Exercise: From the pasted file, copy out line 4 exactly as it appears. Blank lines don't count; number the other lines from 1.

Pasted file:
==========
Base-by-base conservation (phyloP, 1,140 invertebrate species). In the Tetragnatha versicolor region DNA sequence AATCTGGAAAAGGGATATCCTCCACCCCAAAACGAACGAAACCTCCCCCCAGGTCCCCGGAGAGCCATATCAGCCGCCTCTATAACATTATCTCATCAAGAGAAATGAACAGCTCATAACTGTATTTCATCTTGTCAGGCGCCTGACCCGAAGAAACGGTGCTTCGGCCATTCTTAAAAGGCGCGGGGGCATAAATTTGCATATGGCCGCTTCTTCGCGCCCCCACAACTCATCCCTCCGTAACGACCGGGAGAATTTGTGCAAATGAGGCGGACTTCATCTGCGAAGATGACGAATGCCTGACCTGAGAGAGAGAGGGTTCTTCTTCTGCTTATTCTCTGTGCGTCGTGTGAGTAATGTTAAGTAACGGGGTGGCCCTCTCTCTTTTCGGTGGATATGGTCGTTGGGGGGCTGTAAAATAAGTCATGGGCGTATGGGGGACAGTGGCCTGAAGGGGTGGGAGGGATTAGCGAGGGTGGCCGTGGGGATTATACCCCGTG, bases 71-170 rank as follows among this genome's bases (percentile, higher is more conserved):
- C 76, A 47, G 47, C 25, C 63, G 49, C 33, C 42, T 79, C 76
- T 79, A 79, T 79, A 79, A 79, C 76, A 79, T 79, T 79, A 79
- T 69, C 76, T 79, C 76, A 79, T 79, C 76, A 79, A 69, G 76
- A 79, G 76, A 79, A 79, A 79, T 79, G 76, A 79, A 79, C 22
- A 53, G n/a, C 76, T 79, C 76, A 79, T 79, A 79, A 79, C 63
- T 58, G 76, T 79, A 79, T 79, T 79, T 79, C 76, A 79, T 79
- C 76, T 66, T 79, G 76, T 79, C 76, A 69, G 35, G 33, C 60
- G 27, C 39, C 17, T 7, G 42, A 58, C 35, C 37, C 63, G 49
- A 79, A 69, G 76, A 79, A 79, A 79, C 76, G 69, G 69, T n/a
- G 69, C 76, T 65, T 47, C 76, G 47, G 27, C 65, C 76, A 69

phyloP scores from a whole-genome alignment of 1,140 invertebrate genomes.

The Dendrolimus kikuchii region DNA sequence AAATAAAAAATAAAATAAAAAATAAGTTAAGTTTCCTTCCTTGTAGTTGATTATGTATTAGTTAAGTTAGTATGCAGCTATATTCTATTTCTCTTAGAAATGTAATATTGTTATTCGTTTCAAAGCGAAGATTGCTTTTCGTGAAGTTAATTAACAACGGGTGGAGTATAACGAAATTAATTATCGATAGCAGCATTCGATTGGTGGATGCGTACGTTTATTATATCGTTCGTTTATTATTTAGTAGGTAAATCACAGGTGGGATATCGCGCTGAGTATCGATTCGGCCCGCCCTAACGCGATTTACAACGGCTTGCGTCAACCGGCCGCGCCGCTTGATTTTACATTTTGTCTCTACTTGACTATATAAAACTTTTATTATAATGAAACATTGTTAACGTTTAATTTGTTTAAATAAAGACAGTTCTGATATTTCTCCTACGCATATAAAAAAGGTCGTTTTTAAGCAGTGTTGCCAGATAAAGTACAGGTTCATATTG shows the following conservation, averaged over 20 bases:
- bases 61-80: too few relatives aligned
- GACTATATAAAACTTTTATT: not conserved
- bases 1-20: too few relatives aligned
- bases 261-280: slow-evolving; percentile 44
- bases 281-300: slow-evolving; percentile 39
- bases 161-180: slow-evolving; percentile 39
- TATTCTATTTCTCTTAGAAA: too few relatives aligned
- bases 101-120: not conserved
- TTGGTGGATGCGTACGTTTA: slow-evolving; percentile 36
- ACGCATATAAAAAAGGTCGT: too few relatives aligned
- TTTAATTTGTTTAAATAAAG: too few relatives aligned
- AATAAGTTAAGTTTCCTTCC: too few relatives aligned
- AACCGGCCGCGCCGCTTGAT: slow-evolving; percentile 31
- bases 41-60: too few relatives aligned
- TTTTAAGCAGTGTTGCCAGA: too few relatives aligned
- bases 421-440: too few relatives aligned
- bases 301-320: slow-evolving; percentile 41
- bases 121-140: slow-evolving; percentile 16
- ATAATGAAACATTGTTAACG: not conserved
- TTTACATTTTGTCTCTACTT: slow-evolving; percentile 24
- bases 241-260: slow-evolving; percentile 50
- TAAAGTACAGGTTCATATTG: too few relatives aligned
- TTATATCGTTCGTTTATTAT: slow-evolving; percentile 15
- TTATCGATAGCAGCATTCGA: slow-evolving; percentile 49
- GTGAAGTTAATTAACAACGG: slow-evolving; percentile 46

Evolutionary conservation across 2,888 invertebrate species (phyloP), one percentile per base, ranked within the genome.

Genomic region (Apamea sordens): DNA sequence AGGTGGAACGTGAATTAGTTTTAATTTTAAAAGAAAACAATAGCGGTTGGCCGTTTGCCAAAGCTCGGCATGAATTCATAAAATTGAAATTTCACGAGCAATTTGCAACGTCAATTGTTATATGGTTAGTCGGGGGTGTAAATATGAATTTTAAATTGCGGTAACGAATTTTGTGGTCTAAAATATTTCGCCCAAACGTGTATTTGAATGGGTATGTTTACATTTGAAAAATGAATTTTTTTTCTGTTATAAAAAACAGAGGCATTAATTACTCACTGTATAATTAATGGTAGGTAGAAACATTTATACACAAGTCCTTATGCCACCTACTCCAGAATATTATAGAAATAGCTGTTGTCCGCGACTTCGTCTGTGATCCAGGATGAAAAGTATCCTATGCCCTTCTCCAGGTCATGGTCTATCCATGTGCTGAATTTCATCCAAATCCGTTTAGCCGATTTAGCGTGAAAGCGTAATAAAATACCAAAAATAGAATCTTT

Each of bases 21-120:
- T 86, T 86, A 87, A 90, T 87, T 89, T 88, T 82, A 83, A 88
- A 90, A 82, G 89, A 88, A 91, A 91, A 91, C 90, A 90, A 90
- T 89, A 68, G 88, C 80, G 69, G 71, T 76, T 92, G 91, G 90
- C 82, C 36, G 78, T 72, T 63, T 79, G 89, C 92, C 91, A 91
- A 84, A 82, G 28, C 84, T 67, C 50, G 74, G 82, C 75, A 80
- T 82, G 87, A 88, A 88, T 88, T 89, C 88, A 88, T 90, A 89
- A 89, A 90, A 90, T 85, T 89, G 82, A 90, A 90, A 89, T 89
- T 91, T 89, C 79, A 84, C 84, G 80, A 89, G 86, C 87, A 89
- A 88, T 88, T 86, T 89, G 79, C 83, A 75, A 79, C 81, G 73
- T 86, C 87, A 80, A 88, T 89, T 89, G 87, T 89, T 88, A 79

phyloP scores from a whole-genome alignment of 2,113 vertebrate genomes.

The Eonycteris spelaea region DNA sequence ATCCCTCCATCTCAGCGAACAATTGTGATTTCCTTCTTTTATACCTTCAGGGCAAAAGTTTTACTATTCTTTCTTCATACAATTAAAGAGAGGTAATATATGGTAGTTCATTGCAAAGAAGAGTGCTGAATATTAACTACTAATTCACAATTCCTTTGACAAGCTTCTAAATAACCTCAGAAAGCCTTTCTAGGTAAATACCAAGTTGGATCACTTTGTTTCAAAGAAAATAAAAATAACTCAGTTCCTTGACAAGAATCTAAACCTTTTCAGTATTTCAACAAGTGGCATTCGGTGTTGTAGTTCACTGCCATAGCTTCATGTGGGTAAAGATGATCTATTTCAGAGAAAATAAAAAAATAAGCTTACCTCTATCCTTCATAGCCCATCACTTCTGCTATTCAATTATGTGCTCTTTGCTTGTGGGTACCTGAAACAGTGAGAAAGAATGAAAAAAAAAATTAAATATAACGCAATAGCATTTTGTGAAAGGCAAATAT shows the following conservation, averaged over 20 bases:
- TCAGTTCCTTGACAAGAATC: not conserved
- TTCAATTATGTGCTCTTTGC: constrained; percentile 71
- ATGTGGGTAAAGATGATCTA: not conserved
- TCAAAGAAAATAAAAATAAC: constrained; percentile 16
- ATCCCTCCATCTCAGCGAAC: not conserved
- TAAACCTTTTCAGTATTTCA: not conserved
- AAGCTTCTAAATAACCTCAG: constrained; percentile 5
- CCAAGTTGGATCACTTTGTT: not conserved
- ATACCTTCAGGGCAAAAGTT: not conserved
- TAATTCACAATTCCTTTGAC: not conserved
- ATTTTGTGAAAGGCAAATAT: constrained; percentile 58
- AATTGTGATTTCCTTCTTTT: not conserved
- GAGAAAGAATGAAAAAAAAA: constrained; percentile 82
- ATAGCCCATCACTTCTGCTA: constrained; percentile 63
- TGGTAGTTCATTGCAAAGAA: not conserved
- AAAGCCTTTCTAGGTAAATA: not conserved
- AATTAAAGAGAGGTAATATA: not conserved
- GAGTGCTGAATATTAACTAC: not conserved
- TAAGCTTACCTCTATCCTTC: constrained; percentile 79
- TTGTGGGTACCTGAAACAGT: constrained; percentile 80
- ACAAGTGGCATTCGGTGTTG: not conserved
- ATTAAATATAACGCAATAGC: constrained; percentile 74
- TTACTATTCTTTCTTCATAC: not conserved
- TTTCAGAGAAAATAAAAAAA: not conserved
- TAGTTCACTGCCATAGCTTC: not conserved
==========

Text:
- T 69, C 76, T 79, C 76, A 79, T 79, C 76, A 79, A 69, G 76